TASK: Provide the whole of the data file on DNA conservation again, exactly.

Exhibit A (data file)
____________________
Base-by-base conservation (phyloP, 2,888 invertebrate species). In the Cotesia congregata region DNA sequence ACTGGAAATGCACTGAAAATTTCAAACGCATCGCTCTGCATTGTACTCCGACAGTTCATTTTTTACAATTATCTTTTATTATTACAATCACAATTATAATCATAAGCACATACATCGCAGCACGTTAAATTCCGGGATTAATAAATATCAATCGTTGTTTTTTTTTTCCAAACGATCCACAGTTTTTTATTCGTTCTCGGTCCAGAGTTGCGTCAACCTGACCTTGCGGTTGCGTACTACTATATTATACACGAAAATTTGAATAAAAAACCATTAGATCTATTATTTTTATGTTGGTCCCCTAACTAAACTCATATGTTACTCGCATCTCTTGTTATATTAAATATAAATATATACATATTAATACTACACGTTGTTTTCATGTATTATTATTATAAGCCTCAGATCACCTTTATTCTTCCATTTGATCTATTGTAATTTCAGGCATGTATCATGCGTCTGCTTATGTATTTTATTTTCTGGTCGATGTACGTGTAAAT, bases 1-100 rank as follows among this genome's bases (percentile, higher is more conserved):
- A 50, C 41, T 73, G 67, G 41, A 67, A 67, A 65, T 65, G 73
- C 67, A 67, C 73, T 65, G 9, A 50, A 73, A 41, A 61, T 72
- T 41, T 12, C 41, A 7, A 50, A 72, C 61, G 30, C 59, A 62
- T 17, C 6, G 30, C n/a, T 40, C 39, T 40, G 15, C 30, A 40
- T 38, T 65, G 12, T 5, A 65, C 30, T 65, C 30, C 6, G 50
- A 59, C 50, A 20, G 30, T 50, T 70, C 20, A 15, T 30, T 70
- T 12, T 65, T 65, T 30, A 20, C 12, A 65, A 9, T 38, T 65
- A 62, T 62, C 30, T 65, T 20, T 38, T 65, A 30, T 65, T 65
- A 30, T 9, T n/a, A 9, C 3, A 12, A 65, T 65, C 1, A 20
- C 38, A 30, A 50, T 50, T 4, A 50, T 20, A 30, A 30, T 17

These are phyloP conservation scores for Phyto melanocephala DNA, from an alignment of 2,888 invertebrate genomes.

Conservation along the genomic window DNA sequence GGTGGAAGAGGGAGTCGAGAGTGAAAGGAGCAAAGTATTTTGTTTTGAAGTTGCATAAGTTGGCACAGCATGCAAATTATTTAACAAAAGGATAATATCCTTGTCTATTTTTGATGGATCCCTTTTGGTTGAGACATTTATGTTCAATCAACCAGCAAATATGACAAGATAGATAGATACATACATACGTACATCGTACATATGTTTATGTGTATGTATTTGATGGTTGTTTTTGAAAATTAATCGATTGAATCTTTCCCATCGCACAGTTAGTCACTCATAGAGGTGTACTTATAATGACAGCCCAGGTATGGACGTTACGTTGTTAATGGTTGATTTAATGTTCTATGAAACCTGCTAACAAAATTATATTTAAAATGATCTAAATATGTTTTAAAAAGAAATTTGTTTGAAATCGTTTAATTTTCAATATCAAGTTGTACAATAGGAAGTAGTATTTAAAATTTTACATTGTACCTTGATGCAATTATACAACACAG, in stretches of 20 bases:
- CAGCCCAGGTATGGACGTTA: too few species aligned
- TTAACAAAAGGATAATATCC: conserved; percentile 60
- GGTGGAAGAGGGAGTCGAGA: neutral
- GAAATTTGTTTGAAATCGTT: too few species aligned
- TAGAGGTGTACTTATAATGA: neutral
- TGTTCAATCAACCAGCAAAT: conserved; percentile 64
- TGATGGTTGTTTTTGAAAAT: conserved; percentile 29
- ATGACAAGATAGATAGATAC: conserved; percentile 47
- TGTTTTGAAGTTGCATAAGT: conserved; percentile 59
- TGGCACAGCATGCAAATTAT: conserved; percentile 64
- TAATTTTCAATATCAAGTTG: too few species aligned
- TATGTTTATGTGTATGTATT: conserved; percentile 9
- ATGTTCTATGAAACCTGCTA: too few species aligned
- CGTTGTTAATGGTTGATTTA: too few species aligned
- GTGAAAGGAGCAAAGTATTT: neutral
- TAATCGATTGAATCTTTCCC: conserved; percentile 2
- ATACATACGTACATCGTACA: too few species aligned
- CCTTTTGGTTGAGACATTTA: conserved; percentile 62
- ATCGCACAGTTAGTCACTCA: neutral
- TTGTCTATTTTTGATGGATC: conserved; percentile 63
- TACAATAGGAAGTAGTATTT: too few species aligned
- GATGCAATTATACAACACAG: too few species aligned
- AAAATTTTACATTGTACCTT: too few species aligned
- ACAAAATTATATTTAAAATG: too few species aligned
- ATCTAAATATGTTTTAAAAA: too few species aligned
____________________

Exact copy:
Base-by-base conservation (phyloP, 2,888 invertebrate species). In the Cotesia congregata region DNA sequence ACTGGAAATGCACTGAAAATTTCAAACGCATCGCTCTGCATTGTACTCCGACAGTTCATTTTTTACAATTATCTTTTATTATTACAATCACAATTATAATCATAAGCACATACATCGCAGCACGTTAAATTCCGGGATTAATAAATATCAATCGTTGTTTTTTTTTTCCAAACGATCCACAGTTTTTTATTCGTTCTCGGTCCAGAGTTGCGTCAACCTGACCTTGCGGTTGCGTACTACTATATTATACACGAAAATTTGAATAAAAAACCATTAGATCTATTATTTTTATGTTGGTCCCCTAACTAAACTCATATGTTACTCGCATCTCTTGTTATATTAAATATAAATATATACATATTAATACTACACGTTGTTTTCATGTATTATTATTATAAGCCTCAGATCACCTTTATTCTTCCATTTGATCTATTGTAATTTCAGGCATGTATCATGCGTCTGCTTATGTATTTTATTTTCTGGTCGATGTACGTGTAAAT, bases 1-100 rank as follows among this genome's bases (percentile, higher is more conserved):
- A 50, C 41, T 73, G 67, G 41, A 67, A 67, A 65, T 65, G 73
- C 67, A 67, C 73, T 65, G 9, A 50, A 73, A 41, A 61, T 72
- T 41, T 12, C 41, A 7, A 50, A 72, C 61, G 30, C 59, A 62
- T 17, C 6, G 30, C n/a, T 40, C 39, T 40, G 15, C 30, A 40
- T 38, T 65, G 12, T 5, A 65, C 30, T 65, C 30, C 6, G 50
- A 59, C 50, A 20, G 30, T 50, T 70, C 20, A 15, T 30, T 70
- T 12, T 65, T 65, T 30, A 20, C 12, A 65, A 9, T 38, T 65
- A 62, T 62, C 30, T 65, T 20, T 38, T 65, A 30, T 65, T 65
- A 30, T 9, T n/a, A 9, C 3, A 12, A 65, T 65, C 1, A 20
- C 38, A 30, A 50, T 50, T 4, A 50, T 20, A 30, A 30, T 17

These are phyloP conservation scores for Phyto melanocephala DNA, from an alignment of 2,888 invertebrate genomes.

Conservation along the genomic window DNA sequence GGTGGAAGAGGGAGTCGAGAGTGAAAGGAGCAAAGTATTTTGTTTTGAAGTTGCATAAGTTGGCACAGCATGCAAATTATTTAACAAAAGGATAATATCCTTGTCTATTTTTGATGGATCCCTTTTGGTTGAGACATTTATGTTCAATCAACCAGCAAATATGACAAGATAGATAGATACATACATACGTACATCGTACATATGTTTATGTGTATGTATTTGATGGTTGTTTTTGAAAATTAATCGATTGAATCTTTCCCATCGCACAGTTAGTCACTCATAGAGGTGTACTTATAATGACAGCCCAGGTATGGACGTTACGTTGTTAATGGTTGATTTAATGTTCTATGAAACCTGCTAACAAAATTATATTTAAAATGATCTAAATATGTTTTAAAAAGAAATTTGTTTGAAATCGTTTAATTTTCAATATCAAGTTGTACAATAGGAAGTAGTATTTAAAATTTTACATTGTACCTTGATGCAATTATACAACACAG, in stretches of 20 bases:
- CAGCCCAGGTATGGACGTTA: too few species aligned
- TTAACAAAAGGATAATATCC: conserved; percentile 60
- GGTGGAAGAGGGAGTCGAGA: neutral
- GAAATTTGTTTGAAATCGTT: too few species aligned
- TAGAGGTGTACTTATAATGA: neutral
- TGTTCAATCAACCAGCAAAT: conserved; percentile 64
- TGATGGTTGTTTTTGAAAAT: conserved; percentile 29
- ATGACAAGATAGATAGATAC: conserved; percentile 47
- TGTTTTGAAGTTGCATAAGT: conserved; percentile 59
- TGGCACAGCATGCAAATTAT: conserved; percentile 64
- TAATTTTCAATATCAAGTTG: too few species aligned
- TATGTTTATGTGTATGTATT: conserved; percentile 9
- ATGTTCTATGAAACCTGCTA: too few species aligned
- CGTTGTTAATGGTTGATTTA: too few species aligned
- GTGAAAGGAGCAAAGTATTT: neutral
- TAATCGATTGAATCTTTCCC: conserved; percentile 2
- ATACATACGTACATCGTACA: too few species aligned
- CCTTTTGGTTGAGACATTTA: conserved; percentile 62
- ATCGCACAGTTAGTCACTCA: neutral
- TTGTCTATTTTTGATGGATC: conserved; percentile 63
- TACAATAGGAAGTAGTATTT: too few species aligned
- GATGCAATTATACAACACAG: too few species aligned
- AAAATTTTACATTGTACCTT: too few species aligned
- ACAAAATTATATTTAAAATG: too few species aligned
- ATCTAAATATGTTTTAAAAA: too few species aligned